The bore position for your new door depends upon the type and function of the hardware (knob or handle) you desire to use on the door. Consult your hardware supplier for their recommendations. When you order a pre-hung door, we can bore your new door for a handle or lockset, at no extra charge. This prepares the door for hardware installation. Our standard bore options and dimensions are documented in this section.
We offer both single bore and double bore options. Our bores include mortising the edge of the door for the latch (latch and dead bolt for double bore) and mortising the “strike” on the jamb leg where the latch inserts (or latch and deadbolt for double bore).
The knob or handle bore is 36” from the bottom of the door to the center of the bore hole, and the bore hole is 2-1/8” in diameter. For double bore options, the distance between the two bore holes is always 5-1/2” center to center (from the center of the diameter of the knob or handle bore to the center of the diameter of the dead bolt bore).
Available “backsets” (the distance from the edge of the door to the center of the bore diameter) are:
Review the following illustrations to select the bore and backset you desire for your new door.
Step-by-step instructions for installing a pre-hung interior door are provided in this section. We assume no liability associated with following these instructions, and strongly suggest that you consult a professional contractor for door installation. The skill level for this installation is “Intermediate.”
- 6′ Level
- Tape Measure
- Interior door, pre-hung and pre-finished
- 2-1/2″ Finishing Nails
- 2-1/2″ Screws
- Place the door and jamb unit in the opening. Position the pre-hung door unit in the rough opening. Center the unit so that equal spacing exists between the unit and the wall studs or wall structure on each side.
- Shim the hinge side of the door. Shims should be used to fill the open space between the door jamb and wall on the hinge side of the unit. Place shims between the door unit and wall at each hinge location.
- Temporarily secure the door in the opening. Ensure that the door unit is flush with the face of the sheet rock, front and back. Pre-drill a hole through the door stop at the top hinge shim. Nail one 2-1/2″ finishing nail in this hole to temporarily hold the door in place.
- Verify that the hinge side of the door is square and plumb. Using a 6′ level placed on the front face of the hinge side of the jamb, verify that the jamb is square. Adjust the middle and lower hinge shims until the bubble on the level is exactly in the center. After the hinge side of the jamb is square, check for plumb on the jamb. Rotate the level so it is sitting flat along the front edge of the hinge side of the jamb. Again ensure that the associated bubble on the level is exactly in the center.
- Secure the jamb on the hinge side. Once the hinge side of the jamb is square and plumb, pre-drill holes through the stop at both the center and bottom hinges. Nail 2-1/2″ finishing nails through these holes to secure the hinge side of the jamb in place.
- Shim the strike side of the door. Shim the strike side (latch side) of the door unit, placing shims at the top, center, and bottom of the unit between the jamb and wall.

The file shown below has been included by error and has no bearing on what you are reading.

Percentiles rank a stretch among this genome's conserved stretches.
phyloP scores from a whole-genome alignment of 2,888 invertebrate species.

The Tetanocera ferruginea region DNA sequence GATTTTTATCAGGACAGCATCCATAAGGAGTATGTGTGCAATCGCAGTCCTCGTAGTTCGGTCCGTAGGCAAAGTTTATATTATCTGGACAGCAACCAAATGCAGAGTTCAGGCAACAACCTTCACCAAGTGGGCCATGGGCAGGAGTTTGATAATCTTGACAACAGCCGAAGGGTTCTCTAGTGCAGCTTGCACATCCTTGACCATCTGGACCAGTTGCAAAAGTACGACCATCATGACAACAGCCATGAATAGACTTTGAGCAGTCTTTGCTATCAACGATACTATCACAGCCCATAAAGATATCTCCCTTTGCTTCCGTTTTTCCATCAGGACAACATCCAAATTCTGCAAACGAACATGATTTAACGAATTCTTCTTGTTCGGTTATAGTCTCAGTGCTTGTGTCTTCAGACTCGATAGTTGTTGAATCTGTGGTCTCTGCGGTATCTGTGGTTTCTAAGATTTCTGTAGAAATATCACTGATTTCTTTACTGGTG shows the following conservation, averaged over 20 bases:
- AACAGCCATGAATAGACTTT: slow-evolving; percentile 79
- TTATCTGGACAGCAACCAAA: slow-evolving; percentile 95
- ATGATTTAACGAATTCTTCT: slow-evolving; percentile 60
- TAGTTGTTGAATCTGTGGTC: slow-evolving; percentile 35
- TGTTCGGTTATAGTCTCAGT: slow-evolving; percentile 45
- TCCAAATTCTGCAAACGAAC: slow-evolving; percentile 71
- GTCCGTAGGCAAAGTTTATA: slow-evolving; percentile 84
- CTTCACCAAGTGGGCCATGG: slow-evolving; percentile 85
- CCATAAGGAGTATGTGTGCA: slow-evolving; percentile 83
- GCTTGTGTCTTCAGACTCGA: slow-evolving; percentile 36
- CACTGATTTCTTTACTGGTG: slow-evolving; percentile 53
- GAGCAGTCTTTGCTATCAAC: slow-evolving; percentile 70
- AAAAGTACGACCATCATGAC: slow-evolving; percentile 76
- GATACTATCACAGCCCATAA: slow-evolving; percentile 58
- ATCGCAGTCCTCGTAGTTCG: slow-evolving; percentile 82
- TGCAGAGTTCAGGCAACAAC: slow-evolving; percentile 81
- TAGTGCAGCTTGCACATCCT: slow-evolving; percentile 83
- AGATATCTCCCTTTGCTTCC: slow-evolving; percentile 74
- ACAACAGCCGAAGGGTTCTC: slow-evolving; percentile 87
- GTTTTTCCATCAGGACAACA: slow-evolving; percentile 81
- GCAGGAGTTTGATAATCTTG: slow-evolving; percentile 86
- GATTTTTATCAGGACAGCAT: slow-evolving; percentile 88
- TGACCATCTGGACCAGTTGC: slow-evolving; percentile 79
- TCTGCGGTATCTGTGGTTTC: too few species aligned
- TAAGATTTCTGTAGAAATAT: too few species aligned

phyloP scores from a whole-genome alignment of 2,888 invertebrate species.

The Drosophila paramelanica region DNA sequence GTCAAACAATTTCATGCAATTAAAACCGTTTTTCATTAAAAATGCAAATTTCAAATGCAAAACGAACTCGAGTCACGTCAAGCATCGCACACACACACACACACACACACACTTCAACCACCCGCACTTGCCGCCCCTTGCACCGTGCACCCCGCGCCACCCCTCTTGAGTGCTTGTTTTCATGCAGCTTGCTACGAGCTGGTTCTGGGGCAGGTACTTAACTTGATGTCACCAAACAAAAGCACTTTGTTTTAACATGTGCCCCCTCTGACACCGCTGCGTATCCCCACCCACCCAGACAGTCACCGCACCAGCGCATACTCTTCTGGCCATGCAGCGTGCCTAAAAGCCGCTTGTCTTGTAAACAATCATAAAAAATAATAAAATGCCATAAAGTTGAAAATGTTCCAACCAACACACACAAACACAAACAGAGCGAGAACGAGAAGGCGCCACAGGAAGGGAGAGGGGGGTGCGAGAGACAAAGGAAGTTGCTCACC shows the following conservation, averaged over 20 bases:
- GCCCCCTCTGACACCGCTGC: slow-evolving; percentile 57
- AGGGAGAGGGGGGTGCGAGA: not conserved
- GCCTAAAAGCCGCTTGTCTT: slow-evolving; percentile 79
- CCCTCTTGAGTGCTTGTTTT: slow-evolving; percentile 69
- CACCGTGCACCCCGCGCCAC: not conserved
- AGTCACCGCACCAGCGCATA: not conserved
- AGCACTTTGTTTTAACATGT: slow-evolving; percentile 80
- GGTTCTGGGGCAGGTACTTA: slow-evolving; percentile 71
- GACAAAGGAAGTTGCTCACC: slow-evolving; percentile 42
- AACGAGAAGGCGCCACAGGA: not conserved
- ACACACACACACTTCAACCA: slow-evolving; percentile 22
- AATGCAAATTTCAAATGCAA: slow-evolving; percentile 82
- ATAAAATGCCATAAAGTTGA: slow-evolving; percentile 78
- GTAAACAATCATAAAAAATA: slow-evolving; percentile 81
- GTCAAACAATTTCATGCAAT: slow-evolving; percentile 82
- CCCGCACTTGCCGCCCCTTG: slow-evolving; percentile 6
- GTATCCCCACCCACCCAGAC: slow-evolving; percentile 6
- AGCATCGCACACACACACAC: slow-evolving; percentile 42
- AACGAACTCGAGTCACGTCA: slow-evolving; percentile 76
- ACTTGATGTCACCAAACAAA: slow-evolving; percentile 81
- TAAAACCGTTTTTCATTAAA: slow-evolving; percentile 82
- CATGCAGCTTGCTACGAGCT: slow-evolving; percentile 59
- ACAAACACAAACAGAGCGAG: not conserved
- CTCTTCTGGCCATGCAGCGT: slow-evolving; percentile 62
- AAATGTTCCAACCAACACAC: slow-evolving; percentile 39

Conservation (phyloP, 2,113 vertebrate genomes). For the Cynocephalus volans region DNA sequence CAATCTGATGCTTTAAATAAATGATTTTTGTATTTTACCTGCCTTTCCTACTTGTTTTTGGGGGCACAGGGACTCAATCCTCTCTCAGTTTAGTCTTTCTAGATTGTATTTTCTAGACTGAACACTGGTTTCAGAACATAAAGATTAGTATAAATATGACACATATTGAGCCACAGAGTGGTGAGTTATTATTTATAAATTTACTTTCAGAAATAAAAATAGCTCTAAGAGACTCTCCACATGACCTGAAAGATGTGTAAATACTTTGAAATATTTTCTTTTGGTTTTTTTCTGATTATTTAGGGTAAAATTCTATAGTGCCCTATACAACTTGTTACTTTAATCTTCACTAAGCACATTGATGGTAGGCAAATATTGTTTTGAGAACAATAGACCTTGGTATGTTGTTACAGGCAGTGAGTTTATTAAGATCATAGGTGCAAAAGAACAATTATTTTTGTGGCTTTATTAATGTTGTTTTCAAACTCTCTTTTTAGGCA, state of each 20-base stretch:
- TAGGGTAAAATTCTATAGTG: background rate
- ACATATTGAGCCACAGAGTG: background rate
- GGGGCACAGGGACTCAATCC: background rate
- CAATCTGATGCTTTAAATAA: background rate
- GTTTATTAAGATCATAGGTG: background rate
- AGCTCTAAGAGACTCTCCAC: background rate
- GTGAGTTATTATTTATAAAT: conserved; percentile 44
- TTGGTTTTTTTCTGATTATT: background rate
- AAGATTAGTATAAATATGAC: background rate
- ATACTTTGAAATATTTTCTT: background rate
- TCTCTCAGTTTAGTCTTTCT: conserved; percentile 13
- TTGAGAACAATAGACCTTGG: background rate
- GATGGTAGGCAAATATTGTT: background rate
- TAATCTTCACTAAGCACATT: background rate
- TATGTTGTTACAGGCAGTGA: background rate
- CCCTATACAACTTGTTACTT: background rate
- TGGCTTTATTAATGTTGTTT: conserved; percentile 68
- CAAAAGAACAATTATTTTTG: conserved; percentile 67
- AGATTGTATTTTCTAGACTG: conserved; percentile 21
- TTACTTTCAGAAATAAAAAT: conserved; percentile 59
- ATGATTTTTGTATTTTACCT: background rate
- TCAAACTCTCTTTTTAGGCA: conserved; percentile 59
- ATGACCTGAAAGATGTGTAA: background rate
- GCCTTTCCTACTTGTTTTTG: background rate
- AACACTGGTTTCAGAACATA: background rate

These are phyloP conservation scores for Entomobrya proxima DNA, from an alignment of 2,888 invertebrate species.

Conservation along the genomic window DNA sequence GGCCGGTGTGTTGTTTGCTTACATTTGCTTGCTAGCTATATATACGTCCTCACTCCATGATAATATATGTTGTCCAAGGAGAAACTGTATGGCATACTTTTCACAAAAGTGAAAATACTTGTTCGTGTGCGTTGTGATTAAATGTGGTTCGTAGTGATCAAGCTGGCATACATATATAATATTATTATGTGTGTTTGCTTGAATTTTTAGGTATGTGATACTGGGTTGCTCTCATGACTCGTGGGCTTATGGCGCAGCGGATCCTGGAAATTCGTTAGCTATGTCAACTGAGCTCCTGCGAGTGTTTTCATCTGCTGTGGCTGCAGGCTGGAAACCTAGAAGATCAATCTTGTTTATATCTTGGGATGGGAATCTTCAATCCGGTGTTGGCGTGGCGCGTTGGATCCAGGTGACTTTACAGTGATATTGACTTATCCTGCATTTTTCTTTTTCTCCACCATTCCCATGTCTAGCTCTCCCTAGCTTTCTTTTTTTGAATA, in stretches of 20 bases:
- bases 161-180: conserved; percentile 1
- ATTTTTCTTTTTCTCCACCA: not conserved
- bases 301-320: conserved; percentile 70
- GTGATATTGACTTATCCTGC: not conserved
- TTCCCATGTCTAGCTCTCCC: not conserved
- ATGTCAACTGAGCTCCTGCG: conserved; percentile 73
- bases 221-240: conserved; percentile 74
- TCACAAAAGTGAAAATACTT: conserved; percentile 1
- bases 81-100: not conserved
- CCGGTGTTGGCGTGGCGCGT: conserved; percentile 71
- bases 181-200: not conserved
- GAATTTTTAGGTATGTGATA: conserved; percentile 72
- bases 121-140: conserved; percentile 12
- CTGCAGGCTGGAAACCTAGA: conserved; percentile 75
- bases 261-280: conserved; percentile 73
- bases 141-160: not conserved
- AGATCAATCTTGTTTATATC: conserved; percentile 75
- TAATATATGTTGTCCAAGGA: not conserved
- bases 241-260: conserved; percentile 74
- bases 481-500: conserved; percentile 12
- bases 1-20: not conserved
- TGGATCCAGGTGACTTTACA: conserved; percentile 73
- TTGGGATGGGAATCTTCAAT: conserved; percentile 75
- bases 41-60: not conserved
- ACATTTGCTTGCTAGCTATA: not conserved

- Verify the strike side of the door is square and plumb. Using a 6′ level placed on the face of the strike side of the jamb, verify that the jamb is square. Adjust the middle and lower strike side shims until the bubble on the level is exactly in the center. After the strike side of the jamb is square, check for plumb on the jamb. Rotate the level so it is sitting flat along the front facing edge of the strike side of the jamb. Again ensure that the associated bubble on the level is exactly in the center.
- Secure the jamb on the strike side. Once the strike side of the jamb is square and plumb, pre-drill holes through the jamb at both the center and bottom of the strike side of the jamb. Nail 2-1/2″ finishing nails through these holes to secure the strike side of the jamb in place.
- Verify width measurements. Using the tape measure, verify that the distance between the hinge jamb and strike jamb is the same at the top, center, and bottom of the jamb. Carefully remove temporary nails and add or remove shims to adjust for equal distance at each position. Replace temporary nails after adjustment.
- Shim the header (top) of the jamb. Place shims in two equal positions on the top of the door unit, between the header (top) of the jamb and the wall above. Adjust the shims until an even margin (called the “reveal”) exists between the door and the jamb across the top of the door.
- Secure the jamb header (top). Pre-drill holes through the door stop in the location of each of the two shims on the head (top) of the unit. Nail 2-1/2” finishing nails through these holes to secure the head of the jamb into place.
- Verify the “reveal.” Close the door and check to ensure that equal spacing exists between the door and jamb at the top and along both sides (again, called the “reveal”). Adjust shims at any position until equal spacing is achieved.
- Secure the unit with additional finishing nails. After verification of an even reveal, a second set of nails is needed to secure the jamb. Open the door and, on the hinge side of the jamb, place a second 2-1/2” finishing nail next to the stop but on the narrow side of the jamb, for each of the three shim positions. Repeat this on the strike side of the door jamb. When all finishing nails have been installed, use a nail to counter sink the heads of all finishing nails.